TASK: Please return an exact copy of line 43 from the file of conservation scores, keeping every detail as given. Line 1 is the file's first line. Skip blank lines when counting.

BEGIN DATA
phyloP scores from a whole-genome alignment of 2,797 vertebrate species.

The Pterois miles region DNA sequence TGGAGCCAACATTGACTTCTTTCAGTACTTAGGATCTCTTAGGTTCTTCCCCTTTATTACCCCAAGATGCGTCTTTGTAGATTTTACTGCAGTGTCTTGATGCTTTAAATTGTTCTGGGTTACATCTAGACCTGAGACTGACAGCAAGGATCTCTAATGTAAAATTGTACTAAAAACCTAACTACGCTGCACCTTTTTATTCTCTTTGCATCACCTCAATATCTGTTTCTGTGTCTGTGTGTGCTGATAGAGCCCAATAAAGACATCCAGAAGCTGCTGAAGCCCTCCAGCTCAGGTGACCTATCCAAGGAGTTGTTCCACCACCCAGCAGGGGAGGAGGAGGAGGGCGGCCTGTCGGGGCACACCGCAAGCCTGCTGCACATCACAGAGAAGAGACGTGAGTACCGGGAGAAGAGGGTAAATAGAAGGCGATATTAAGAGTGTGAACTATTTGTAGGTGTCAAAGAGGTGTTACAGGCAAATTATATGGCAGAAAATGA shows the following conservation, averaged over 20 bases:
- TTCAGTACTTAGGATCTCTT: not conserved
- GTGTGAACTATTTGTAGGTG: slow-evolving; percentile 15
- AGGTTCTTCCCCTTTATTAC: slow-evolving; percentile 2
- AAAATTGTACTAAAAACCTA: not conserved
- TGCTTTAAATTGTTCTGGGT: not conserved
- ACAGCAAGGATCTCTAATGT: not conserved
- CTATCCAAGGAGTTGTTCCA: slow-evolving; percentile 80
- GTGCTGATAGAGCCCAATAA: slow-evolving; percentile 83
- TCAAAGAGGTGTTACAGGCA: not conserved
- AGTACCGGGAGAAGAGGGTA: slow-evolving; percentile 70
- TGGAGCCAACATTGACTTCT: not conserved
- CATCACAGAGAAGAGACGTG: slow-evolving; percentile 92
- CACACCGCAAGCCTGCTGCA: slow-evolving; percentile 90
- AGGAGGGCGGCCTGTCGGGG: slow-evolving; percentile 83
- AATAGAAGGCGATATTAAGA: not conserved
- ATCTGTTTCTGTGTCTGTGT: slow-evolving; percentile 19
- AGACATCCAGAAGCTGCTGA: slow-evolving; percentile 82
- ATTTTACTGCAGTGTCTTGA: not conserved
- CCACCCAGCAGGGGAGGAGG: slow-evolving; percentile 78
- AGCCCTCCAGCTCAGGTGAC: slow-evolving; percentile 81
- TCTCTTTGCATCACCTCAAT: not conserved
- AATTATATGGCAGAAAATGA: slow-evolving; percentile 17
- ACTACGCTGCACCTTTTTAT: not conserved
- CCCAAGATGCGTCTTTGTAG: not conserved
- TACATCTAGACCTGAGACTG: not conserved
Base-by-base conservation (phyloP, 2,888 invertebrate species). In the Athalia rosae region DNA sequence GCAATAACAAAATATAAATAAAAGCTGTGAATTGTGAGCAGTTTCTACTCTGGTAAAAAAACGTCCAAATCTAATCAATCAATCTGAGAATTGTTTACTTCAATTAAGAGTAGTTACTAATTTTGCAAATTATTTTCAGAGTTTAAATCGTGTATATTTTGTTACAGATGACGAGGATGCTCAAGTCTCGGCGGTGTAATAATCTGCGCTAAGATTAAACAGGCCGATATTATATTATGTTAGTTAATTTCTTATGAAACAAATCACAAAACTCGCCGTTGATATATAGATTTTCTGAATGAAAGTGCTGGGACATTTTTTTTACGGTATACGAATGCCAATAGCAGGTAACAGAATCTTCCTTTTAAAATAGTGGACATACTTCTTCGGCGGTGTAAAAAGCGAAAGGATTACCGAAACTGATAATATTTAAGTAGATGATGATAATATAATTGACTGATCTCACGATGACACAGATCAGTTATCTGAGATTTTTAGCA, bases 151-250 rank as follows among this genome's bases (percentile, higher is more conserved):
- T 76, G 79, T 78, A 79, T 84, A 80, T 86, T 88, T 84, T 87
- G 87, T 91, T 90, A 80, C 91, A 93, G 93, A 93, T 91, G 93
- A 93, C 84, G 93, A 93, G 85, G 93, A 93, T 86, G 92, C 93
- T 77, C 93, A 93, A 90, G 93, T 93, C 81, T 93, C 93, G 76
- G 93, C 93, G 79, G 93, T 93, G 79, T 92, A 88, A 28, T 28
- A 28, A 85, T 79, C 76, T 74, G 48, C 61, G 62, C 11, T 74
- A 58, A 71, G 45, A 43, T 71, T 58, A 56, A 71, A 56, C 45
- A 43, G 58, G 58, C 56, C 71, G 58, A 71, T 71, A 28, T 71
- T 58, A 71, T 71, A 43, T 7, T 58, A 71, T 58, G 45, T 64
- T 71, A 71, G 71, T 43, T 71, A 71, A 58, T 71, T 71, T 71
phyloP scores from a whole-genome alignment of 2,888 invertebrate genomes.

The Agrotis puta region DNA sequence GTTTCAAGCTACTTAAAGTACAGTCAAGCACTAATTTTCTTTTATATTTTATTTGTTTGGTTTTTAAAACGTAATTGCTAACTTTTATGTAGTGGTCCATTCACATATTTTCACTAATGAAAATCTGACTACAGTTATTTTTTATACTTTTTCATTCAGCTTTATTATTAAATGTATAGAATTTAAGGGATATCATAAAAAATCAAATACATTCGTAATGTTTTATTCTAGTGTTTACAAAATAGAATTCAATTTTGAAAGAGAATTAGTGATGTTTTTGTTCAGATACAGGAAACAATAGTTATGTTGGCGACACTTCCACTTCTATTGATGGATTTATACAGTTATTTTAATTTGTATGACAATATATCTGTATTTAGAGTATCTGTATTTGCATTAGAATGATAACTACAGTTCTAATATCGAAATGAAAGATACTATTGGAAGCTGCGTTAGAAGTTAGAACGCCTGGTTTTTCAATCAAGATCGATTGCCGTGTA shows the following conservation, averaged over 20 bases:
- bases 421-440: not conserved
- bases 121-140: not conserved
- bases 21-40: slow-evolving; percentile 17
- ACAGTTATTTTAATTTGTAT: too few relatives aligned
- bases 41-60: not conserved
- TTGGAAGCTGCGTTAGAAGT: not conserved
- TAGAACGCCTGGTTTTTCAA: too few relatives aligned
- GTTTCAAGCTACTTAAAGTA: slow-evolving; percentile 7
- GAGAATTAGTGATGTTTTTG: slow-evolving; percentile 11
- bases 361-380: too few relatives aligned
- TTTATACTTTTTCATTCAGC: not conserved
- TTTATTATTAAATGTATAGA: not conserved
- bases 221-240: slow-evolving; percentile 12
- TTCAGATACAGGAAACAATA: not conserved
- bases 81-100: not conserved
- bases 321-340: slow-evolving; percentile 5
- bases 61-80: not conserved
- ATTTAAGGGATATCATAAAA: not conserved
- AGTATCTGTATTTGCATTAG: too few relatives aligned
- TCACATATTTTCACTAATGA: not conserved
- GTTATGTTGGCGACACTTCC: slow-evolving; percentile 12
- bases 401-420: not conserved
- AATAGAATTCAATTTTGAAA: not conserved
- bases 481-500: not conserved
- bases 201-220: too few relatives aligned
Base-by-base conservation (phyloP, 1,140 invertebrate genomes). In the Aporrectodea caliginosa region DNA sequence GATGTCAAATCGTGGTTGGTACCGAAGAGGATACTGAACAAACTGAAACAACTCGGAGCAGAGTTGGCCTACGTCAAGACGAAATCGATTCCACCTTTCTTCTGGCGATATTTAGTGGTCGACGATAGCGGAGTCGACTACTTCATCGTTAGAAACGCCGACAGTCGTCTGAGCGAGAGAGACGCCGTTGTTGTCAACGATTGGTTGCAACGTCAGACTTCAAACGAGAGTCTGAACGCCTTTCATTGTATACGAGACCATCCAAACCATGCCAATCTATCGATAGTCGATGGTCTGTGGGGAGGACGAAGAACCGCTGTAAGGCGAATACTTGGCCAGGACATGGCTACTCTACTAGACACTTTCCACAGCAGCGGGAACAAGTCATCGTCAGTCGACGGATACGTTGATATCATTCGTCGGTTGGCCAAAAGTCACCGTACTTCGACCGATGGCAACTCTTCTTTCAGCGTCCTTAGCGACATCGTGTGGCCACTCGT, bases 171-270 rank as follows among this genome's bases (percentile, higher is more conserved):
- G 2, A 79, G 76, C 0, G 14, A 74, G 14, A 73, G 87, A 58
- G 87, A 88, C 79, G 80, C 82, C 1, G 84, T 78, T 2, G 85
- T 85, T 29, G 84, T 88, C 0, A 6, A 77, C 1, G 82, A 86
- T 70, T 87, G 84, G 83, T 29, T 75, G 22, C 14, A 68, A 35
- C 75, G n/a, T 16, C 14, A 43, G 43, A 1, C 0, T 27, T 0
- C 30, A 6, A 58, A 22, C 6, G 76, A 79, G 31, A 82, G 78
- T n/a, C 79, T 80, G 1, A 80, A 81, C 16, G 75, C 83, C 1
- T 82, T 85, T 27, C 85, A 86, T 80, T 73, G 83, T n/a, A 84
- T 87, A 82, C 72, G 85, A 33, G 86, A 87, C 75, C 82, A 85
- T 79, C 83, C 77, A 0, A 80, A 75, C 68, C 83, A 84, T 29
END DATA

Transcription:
- bases 21-40: slow-evolving; percentile 17